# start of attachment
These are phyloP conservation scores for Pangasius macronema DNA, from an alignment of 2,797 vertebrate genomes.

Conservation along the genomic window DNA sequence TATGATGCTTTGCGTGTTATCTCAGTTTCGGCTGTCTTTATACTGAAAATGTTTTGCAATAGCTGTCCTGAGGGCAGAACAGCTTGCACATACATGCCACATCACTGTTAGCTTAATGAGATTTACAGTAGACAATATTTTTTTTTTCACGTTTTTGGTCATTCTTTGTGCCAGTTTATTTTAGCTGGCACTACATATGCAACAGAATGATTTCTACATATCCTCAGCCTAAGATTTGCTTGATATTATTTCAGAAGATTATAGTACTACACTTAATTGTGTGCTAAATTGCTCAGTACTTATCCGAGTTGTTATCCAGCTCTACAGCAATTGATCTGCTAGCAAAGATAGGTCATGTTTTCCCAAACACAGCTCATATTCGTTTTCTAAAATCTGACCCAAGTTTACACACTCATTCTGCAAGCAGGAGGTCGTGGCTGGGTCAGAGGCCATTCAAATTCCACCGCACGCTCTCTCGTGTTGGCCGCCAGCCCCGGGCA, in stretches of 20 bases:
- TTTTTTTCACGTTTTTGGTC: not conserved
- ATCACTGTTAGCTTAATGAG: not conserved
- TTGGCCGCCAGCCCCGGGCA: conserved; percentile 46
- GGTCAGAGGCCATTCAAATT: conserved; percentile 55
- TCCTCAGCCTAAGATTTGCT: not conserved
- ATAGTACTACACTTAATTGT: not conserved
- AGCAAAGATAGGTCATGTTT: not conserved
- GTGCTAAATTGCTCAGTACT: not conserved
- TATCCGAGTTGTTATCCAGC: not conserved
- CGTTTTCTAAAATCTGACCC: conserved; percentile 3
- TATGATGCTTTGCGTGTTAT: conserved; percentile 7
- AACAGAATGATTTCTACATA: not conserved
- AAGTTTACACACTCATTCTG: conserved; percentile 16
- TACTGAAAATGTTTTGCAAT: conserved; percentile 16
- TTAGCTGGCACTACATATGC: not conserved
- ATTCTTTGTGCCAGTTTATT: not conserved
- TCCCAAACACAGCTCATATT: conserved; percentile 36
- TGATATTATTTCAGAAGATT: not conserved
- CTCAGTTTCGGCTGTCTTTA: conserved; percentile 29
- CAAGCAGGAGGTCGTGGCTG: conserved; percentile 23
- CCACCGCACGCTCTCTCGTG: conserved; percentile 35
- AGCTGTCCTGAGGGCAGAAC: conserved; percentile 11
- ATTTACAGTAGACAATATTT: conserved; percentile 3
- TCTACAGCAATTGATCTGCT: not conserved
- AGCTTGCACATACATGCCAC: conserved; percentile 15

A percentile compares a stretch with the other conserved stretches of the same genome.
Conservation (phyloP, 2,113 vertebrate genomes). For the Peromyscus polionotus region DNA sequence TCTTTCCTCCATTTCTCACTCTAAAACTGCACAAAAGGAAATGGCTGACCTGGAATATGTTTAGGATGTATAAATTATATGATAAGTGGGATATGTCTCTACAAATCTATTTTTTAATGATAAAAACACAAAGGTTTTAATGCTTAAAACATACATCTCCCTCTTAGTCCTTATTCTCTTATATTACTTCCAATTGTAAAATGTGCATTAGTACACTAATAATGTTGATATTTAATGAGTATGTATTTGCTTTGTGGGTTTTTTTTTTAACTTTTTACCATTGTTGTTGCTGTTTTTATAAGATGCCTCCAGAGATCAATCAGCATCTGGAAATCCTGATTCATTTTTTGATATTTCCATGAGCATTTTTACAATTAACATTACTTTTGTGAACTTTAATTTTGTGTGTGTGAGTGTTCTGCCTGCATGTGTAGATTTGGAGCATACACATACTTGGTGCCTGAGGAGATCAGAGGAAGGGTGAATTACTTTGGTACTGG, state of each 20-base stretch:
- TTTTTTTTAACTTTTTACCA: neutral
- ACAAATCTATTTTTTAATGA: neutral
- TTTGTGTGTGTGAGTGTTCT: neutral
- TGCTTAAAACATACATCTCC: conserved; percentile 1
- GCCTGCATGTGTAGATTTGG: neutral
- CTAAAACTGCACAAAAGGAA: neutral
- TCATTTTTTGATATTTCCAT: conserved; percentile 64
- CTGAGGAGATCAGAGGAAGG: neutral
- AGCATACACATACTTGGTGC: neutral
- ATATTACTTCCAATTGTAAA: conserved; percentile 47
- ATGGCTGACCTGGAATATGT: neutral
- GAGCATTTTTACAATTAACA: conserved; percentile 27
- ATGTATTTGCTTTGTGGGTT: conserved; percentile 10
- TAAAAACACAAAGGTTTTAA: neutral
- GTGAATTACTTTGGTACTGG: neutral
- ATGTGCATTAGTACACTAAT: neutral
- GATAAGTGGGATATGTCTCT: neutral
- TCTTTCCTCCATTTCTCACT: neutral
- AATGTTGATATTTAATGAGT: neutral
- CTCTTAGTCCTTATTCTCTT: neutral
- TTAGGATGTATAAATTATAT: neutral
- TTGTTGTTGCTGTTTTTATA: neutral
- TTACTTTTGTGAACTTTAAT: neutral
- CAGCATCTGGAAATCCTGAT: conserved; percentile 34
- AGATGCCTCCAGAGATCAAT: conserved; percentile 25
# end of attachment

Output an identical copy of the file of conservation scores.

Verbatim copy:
These are phyloP conservation scores for Pangasius macronema DNA, from an alignment of 2,797 vertebrate genomes.

Conservation along the genomic window DNA sequence TATGATGCTTTGCGTGTTATCTCAGTTTCGGCTGTCTTTATACTGAAAATGTTTTGCAATAGCTGTCCTGAGGGCAGAACAGCTTGCACATACATGCCACATCACTGTTAGCTTAATGAGATTTACAGTAGACAATATTTTTTTTTTCACGTTTTTGGTCATTCTTTGTGCCAGTTTATTTTAGCTGGCACTACATATGCAACAGAATGATTTCTACATATCCTCAGCCTAAGATTTGCTTGATATTATTTCAGAAGATTATAGTACTACACTTAATTGTGTGCTAAATTGCTCAGTACTTATCCGAGTTGTTATCCAGCTCTACAGCAATTGATCTGCTAGCAAAGATAGGTCATGTTTTCCCAAACACAGCTCATATTCGTTTTCTAAAATCTGACCCAAGTTTACACACTCATTCTGCAAGCAGGAGGTCGTGGCTGGGTCAGAGGCCATTCAAATTCCACCGCACGCTCTCTCGTGTTGGCCGCCAGCCCCGGGCA, in stretches of 20 bases:
- TTTTTTTCACGTTTTTGGTC: not conserved
- ATCACTGTTAGCTTAATGAG: not conserved
- TTGGCCGCCAGCCCCGGGCA: conserved; percentile 46
- GGTCAGAGGCCATTCAAATT: conserved; percentile 55
- TCCTCAGCCTAAGATTTGCT: not conserved
- ATAGTACTACACTTAATTGT: not conserved
- AGCAAAGATAGGTCATGTTT: not conserved
- GTGCTAAATTGCTCAGTACT: not conserved
- TATCCGAGTTGTTATCCAGC: not conserved
- CGTTTTCTAAAATCTGACCC: conserved; percentile 3
- TATGATGCTTTGCGTGTTAT: conserved; percentile 7
- AACAGAATGATTTCTACATA: not conserved
- AAGTTTACACACTCATTCTG: conserved; percentile 16
- TACTGAAAATGTTTTGCAAT: conserved; percentile 16
- TTAGCTGGCACTACATATGC: not conserved
- ATTCTTTGTGCCAGTTTATT: not conserved
- TCCCAAACACAGCTCATATT: conserved; percentile 36
- TGATATTATTTCAGAAGATT: not conserved
- CTCAGTTTCGGCTGTCTTTA: conserved; percentile 29
- CAAGCAGGAGGTCGTGGCTG: conserved; percentile 23
- CCACCGCACGCTCTCTCGTG: conserved; percentile 35
- AGCTGTCCTGAGGGCAGAAC: conserved; percentile 11
- ATTTACAGTAGACAATATTT: conserved; percentile 3
- TCTACAGCAATTGATCTGCT: not conserved
- AGCTTGCACATACATGCCAC: conserved; percentile 15

A percentile compares a stretch with the other conserved stretches of the same genome.
Conservation (phyloP, 2,113 vertebrate genomes). For the Peromyscus polionotus region DNA sequence TCTTTCCTCCATTTCTCACTCTAAAACTGCACAAAAGGAAATGGCTGACCTGGAATATGTTTAGGATGTATAAATTATATGATAAGTGGGATATGTCTCTACAAATCTATTTTTTAATGATAAAAACACAAAGGTTTTAATGCTTAAAACATACATCTCCCTCTTAGTCCTTATTCTCTTATATTACTTCCAATTGTAAAATGTGCATTAGTACACTAATAATGTTGATATTTAATGAGTATGTATTTGCTTTGTGGGTTTTTTTTTTAACTTTTTACCATTGTTGTTGCTGTTTTTATAAGATGCCTCCAGAGATCAATCAGCATCTGGAAATCCTGATTCATTTTTTGATATTTCCATGAGCATTTTTACAATTAACATTACTTTTGTGAACTTTAATTTTGTGTGTGTGAGTGTTCTGCCTGCATGTGTAGATTTGGAGCATACACATACTTGGTGCCTGAGGAGATCAGAGGAAGGGTGAATTACTTTGGTACTGG, state of each 20-base stretch:
- TTTTTTTTAACTTTTTACCA: neutral
- ACAAATCTATTTTTTAATGA: neutral
- TTTGTGTGTGTGAGTGTTCT: neutral
- TGCTTAAAACATACATCTCC: conserved; percentile 1
- GCCTGCATGTGTAGATTTGG: neutral
- CTAAAACTGCACAAAAGGAA: neutral
- TCATTTTTTGATATTTCCAT: conserved; percentile 64
- CTGAGGAGATCAGAGGAAGG: neutral
- AGCATACACATACTTGGTGC: neutral
- ATATTACTTCCAATTGTAAA: conserved; percentile 47
- ATGGCTGACCTGGAATATGT: neutral
- GAGCATTTTTACAATTAACA: conserved; percentile 27
- ATGTATTTGCTTTGTGGGTT: conserved; percentile 10
- TAAAAACACAAAGGTTTTAA: neutral
- GTGAATTACTTTGGTACTGG: neutral
- ATGTGCATTAGTACACTAAT: neutral
- GATAAGTGGGATATGTCTCT: neutral
- TCTTTCCTCCATTTCTCACT: neutral
- AATGTTGATATTTAATGAGT: neutral
- CTCTTAGTCCTTATTCTCTT: neutral
- TTAGGATGTATAAATTATAT: neutral
- TTGTTGTTGCTGTTTTTATA: neutral
- TTACTTTTGTGAACTTTAAT: neutral
- CAGCATCTGGAAATCCTGAT: conserved; percentile 34
- AGATGCCTCCAGAGATCAAT: conserved; percentile 25